Out-Law Analysis | 25 Mar 2019 | 11:28 am | 3 min. read
Copyright holders often go to court to get internet intermediaries, such as ISPs, to take action to stop the dissemination of content that infringes their rights.
However, a ruling last year by a German court has highlighted an anomaly in the way 'safe harbour' protections ISPs enjoy under EU law apply in the case of copyright enforcement. It has confirmed that applications for blocking orders and injunctive relief are treated differently, despite the economic effect of those measures being the same.
The safe harbour protections stem from the EU's E-Commerce Directive. That legislation prohibits service providers from being put under any general obligation to monitor for illegal activity by users of their service.
In addition, where the service providers are mere conduits to infringing activity by others, they cannot be held liable for that activity unless and until they obtain 'actual knowledge' of the activity. At that stage, a service provider must act expeditiously to remove or to disable access to the information if they are not to be held liable themselves for infringement.
However, EU copyright law cuts into these 'safe harbour' protections. It makes clear that rights holders can apply for an injunction against intermediaries whose services are used by a third party to infringe copyright.
In Germany, however, changes made to the Telemedia Act in October 2017 have spurred debate over the admissibility and the requirements of blocking injunctions.
The issue came to a head in July last year when the German Federal Court of Justice confirmed that the new provisions have their peculiarities in practice.
In its ruling in the 'Dead Island' case, the German court confirmed that while rights holders can ask the courts to serve ISPs with an order to block their customers' access to copyright-infringing websites, they are not entitled to pursue injunctive relief against ISPs, which would serve to stop particular copyright infringing content on those websites from being communicated over the service providers' networks, because of the mere conduit safe harbour protections that apply under the E-Commerce Directive.
While both remedies would have the same effect – restricting internet users' access to infringing material – the law as interpreted by the Federal Court of Justice provides ISPs with a 'safe harbour' against content-targeted injunctive relief but not medium-targeted blocking orders.
The judgment raises doubt over the intention of legislators.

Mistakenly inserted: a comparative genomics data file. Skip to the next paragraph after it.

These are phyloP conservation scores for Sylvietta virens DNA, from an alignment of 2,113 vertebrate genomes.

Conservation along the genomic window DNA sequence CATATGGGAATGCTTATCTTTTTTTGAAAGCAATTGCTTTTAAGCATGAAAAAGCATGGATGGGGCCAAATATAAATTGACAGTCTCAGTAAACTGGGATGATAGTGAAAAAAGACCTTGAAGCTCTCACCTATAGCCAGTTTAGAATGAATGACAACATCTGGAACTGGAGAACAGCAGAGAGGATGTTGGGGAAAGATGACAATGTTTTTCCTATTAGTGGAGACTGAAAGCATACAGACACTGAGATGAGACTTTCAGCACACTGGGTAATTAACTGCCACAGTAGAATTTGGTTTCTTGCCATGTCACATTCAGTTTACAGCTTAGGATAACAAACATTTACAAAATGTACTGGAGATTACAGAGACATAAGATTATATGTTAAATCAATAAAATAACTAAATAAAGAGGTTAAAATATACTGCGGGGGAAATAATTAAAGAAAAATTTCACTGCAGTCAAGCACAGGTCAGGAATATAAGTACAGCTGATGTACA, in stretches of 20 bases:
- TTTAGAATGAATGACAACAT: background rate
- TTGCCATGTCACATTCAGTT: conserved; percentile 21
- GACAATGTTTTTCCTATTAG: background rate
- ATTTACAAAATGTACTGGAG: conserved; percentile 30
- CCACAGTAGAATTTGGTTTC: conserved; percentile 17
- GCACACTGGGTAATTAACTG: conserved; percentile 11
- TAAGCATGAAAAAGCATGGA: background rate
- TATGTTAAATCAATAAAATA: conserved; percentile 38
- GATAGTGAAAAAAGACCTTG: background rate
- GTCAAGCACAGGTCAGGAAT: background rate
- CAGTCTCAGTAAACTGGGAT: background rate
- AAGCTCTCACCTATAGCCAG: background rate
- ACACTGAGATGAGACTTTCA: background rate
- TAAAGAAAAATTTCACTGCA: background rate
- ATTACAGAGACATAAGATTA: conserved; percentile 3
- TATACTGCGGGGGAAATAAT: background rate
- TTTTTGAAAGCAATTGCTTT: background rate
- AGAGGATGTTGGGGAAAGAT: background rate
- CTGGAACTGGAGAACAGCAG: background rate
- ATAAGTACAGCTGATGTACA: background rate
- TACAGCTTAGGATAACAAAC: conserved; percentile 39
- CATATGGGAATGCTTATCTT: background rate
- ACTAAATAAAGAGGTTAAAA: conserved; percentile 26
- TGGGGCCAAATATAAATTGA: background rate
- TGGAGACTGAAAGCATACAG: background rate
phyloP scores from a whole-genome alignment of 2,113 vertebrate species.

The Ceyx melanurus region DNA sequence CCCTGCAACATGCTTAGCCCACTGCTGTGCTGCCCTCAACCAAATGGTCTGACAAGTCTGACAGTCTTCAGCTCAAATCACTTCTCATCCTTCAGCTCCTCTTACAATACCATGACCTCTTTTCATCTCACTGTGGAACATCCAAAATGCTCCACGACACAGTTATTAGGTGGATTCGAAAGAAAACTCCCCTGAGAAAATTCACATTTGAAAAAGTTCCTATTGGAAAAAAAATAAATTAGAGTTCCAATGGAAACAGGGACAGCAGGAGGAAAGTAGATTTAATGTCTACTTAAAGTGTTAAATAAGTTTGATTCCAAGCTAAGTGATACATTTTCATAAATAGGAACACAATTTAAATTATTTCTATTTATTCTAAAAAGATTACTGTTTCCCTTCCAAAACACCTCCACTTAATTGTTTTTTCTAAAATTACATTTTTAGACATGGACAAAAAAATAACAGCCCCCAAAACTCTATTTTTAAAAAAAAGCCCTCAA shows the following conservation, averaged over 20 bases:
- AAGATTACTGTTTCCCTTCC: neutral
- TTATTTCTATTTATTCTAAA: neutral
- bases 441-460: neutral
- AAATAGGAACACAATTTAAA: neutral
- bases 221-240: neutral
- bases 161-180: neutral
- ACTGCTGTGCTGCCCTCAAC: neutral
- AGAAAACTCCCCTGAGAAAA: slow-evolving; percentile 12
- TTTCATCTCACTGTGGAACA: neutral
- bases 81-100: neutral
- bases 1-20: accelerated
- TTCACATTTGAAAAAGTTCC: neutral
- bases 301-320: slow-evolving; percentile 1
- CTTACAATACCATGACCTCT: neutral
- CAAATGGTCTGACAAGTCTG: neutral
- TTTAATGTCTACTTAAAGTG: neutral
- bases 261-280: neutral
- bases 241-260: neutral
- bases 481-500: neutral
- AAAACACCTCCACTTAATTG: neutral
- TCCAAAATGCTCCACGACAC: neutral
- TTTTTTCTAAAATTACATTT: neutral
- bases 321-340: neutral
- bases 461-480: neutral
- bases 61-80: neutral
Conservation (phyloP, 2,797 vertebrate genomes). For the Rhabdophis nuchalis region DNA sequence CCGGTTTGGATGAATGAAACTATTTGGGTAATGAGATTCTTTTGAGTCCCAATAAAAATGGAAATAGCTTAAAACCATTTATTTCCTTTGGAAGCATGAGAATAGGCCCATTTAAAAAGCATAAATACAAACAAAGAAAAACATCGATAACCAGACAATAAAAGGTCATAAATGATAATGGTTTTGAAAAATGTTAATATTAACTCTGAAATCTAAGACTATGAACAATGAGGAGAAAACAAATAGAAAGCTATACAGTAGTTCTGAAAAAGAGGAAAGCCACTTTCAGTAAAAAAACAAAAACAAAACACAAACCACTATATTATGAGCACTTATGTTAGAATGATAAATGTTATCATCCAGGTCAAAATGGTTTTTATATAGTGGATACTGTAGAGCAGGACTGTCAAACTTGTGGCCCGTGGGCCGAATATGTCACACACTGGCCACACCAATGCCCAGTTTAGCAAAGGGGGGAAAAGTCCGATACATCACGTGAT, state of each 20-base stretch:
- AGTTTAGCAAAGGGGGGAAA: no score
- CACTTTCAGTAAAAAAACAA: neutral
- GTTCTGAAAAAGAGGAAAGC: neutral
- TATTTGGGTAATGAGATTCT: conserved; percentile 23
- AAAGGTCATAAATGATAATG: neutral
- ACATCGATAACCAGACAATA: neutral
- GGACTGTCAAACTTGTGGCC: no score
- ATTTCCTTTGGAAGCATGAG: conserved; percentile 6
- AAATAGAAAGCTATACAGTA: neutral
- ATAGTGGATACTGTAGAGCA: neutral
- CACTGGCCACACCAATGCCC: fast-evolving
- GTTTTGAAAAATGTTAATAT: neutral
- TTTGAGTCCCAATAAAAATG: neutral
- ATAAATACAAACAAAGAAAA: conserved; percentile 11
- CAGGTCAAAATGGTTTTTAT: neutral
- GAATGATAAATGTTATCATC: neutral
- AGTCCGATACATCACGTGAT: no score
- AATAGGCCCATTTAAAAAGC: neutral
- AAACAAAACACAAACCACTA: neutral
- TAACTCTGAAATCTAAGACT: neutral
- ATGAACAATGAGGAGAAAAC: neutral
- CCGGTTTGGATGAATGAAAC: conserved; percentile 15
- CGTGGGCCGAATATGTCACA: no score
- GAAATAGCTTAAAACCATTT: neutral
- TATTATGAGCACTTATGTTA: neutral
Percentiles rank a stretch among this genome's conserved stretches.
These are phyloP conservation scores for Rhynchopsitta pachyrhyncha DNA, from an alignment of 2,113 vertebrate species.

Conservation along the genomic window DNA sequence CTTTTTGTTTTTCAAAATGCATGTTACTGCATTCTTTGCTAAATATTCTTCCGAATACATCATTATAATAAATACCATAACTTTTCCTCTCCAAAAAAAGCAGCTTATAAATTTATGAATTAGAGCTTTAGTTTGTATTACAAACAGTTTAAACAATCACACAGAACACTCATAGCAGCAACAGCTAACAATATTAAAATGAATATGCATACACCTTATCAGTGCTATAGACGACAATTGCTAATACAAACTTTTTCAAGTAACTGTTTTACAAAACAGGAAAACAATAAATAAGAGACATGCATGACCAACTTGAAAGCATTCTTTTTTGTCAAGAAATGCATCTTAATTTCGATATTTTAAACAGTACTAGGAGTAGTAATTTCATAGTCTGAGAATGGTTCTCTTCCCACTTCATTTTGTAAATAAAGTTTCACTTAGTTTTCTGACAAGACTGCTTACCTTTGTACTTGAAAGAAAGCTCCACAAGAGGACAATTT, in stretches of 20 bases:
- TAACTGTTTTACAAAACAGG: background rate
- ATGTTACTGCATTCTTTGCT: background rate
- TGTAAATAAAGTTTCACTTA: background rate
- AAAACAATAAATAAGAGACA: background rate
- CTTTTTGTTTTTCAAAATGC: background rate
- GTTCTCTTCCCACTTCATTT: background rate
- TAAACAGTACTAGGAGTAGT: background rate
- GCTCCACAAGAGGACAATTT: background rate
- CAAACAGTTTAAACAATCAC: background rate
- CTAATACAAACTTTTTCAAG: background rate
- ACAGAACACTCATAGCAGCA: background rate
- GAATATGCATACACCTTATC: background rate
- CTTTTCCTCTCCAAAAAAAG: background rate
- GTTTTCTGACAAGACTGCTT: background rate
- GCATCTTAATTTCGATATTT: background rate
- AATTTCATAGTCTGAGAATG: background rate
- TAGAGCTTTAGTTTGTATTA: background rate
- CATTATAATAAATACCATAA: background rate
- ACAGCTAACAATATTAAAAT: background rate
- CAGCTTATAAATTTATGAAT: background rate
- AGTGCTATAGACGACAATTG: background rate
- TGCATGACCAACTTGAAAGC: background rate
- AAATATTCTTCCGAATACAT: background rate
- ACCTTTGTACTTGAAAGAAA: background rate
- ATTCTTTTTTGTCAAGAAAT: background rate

There is a need for consistency in the application of safe harbours in relation to relief claimed under copyright law. Yet it appears that further inconsistency to safe harbours will derive from the controversial EU copyright reforms that are proposed.
The 'Article 13' reforms would require online platforms to gain content creators' permission to host their copyrighted content and would be forced to intervene to tackle unauthorised use of the material by users in certain circumstances. A two-tier system is envisaged whereby the burdens on small platforms to act would be more limited than those that would apply to the larger tech companies.
The measures proposed would serve to restrict further the safe harbours that internet intermediaries currently benefit from, but without those restrictions being applied holistically there is a risk of inconsistencies arising when copyright holders explore options for relief.
Setting copyright laws for the internet age is not an easy task. There are competing interests that need balanced. Widening access to online content is in the interests of consumers, and safeguards are needed to ensure internet intermediaries can continue to not just operate effectively but innovate too. Without ensuring that right holders can effectively enforce their rights, however, investment in creating new content is put at risk.
A first step towards providing a clearer and more certain copyright framework for both rights holders and ISPs would for EU law to be updated to make safe harbour protections for claims for relief that have the same effect are consistent. In this respect, the right balance might be to confirm that blocking orders and injunctive relief are available to rights holders when seeking action by ISPs whilst tightening the circumstances in which those measures should be granted by the courts.
Nils Rauer is a Frankfurt-based copyright and technology law expert at Pinsent Masons, the law firm behind Out-Law.com.